Tag Archives: digital audio

Asheville, Walnut Cove, Biltmore Forrest and Western North Carolina’s Audio and Home Theater specialists present Cane Creek AV and Paul McGowan – PS Audio, Intl.

Looking in the wrong place

A quest for answers often has us searching in the wrong place. Like trying to figure out how identical groups of digital audio bits can sound different. No matter how close we look they will always be identical if we look no further than the data themselves.

But, we’re looking in the wrong place. It isn’t the veracity of the bits in question, but their timing or levels of noise that makes them sound different.

I am reminded that it’s easy enough to be fooled. Driving a new car I thought perhaps I had a bad tire. Every time I changed lanes on the highway the steering wheel vibrated like crazy. I pulled over and found nothing wrong with the tire. Odd. It took me several stops and inspections before I realized I was looking in the wrong place. It wasn’t the tire at all. It was a new-fangled feature called “lane assist” that activated whenever I changed lanes without using the turn signal.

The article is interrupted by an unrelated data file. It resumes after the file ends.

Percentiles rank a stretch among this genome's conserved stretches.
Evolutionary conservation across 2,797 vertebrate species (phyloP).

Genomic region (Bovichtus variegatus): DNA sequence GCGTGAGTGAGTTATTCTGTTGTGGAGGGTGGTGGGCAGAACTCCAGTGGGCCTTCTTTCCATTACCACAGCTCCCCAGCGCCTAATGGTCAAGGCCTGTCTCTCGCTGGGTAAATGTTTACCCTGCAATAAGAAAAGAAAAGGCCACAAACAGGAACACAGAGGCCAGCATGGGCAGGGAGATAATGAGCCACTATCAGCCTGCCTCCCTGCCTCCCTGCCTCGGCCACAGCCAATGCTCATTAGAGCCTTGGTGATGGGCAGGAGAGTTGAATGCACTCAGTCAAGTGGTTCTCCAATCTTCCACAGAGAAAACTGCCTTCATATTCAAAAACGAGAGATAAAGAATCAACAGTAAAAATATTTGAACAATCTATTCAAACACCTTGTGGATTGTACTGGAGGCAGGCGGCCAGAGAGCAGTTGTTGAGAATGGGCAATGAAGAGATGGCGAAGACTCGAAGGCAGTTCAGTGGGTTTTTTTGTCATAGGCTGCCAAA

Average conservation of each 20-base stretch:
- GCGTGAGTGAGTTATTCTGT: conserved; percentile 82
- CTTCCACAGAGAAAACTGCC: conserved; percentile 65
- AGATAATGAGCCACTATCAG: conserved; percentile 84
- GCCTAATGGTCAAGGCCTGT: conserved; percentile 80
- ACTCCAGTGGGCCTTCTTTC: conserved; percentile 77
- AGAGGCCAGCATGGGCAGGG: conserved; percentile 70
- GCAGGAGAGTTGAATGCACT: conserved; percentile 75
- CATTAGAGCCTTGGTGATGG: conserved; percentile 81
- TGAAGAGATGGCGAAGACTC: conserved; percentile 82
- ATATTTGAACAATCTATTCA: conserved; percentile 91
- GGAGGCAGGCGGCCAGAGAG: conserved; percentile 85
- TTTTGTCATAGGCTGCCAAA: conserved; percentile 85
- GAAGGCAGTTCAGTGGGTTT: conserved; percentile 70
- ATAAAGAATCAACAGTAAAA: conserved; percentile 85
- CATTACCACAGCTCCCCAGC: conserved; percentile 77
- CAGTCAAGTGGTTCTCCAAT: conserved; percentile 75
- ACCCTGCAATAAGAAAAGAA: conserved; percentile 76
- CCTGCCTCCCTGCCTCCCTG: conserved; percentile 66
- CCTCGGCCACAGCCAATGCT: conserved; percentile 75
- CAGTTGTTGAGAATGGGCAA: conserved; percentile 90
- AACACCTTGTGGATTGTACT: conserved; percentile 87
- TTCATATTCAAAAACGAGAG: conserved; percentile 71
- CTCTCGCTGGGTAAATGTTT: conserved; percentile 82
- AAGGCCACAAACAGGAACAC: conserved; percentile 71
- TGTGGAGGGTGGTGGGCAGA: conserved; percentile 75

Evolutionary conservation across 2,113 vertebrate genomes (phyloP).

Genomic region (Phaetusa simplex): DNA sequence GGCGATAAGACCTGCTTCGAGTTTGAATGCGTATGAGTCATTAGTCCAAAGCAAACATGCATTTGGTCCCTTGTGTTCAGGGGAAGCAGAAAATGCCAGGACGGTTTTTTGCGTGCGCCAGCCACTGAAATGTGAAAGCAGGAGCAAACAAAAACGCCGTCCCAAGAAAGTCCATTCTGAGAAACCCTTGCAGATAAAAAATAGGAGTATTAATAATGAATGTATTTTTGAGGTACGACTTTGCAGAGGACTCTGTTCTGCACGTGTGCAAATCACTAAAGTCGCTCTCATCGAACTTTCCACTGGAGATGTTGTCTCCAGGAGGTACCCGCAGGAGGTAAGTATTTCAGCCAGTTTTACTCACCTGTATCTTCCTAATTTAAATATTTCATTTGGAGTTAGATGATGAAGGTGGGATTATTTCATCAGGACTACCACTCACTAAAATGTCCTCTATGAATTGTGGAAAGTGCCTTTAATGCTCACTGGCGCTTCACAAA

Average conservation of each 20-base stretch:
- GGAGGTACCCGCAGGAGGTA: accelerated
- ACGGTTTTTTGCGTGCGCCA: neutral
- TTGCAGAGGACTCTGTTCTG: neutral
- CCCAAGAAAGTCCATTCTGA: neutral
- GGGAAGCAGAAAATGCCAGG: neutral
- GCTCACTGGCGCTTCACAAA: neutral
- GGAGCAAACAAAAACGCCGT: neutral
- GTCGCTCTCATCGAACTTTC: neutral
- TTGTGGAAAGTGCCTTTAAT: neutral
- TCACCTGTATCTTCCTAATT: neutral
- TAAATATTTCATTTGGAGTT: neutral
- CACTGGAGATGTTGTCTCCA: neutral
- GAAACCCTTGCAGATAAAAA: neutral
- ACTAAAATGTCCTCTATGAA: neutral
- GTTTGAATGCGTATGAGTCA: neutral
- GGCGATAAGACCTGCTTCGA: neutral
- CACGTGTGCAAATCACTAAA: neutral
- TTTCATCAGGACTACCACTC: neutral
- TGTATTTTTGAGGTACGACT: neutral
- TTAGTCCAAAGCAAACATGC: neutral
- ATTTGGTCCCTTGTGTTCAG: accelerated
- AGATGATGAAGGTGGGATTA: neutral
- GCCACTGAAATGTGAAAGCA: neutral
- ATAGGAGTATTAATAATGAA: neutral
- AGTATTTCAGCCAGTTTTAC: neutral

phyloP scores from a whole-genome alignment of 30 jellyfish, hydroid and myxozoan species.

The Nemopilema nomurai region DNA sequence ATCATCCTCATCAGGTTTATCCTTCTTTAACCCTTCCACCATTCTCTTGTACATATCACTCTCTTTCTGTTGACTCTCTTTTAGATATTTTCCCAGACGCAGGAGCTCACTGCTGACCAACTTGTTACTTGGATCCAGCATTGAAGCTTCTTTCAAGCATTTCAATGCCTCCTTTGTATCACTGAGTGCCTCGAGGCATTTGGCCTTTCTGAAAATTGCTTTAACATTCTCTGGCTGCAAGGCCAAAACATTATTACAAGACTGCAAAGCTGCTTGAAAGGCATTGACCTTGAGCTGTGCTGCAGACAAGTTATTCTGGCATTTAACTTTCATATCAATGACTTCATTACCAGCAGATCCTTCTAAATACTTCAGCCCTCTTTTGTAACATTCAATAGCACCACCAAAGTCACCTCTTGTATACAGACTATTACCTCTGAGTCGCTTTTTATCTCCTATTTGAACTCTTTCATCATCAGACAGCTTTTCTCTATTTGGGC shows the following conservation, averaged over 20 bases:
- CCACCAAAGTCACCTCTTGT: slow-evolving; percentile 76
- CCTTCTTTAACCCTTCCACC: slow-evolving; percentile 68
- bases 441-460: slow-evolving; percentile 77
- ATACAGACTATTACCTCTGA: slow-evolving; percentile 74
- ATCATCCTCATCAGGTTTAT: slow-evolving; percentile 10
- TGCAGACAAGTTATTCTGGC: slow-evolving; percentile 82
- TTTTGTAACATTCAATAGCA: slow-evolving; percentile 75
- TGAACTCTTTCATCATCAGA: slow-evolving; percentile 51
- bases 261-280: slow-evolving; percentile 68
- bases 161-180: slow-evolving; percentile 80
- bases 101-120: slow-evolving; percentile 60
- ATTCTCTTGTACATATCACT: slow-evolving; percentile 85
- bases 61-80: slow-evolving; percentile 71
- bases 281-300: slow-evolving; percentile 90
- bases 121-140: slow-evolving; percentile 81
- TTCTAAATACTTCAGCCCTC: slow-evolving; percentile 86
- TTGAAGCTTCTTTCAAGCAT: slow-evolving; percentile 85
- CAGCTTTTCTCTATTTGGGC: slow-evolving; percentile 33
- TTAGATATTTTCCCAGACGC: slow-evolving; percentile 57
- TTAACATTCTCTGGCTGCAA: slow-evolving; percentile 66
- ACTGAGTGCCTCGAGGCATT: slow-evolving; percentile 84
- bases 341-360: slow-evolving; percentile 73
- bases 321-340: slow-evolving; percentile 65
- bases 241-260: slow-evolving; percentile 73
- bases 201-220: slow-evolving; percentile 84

As soon as we’re convinced something’s wrong, or right, or different, we should pause before making uninformed declarations as to the cause.

Because sometimes we’re looking in the wrong place.

Asheville, Walnut Cove, Biltmore Forrest and Western North Carolina’s Audio and Home Theater specialists present Cane Creek AV and Paul McGowan – PS Audio, Intl.

I listen to analog..aka…vinyl..aka LP records and love the sound from my analog rig, especially after having my Rogue Ares updated.

Still, my digital audio sounds so good, I don’t use my vinyl rig as much as I should. Enter laziness…..

Why vinyl?

If the cleanest, lowest distortion, most extended frequency range, and greatest dynamic range capabilities are the goal, why would any of us consider vinyl? We know digital has these parameters in spades.

Yet, vinyl persists—not because it’s better at any of the aforementioned, but in spite of it.

And that is because it remains one of the most musically satisfying mediums we have.

For those that have spent the time, care, and effort to set up a great vinyl playback system, the rewards are many. Sure, it’s  technically limited, but so too is a vintage sports car or a lovely Leica camera—both of which have traits not shared by more modern “technically superior” products.

It’s tempting to conflate metrics proving a specific point with the conclusion we hope to convince others of—I certainly have been guilty of this in the past—but the fact is when we measure sheer musical enjoyment vinyl has to rank right up there.

As an engineer, I like hard facts. As an audiophile, I just like great music.

Vinyl, as well as digital, can provide remarkable listening experiences. The trick, at least for me, is to focus not on technical aspects of either, but just the pure listening experience.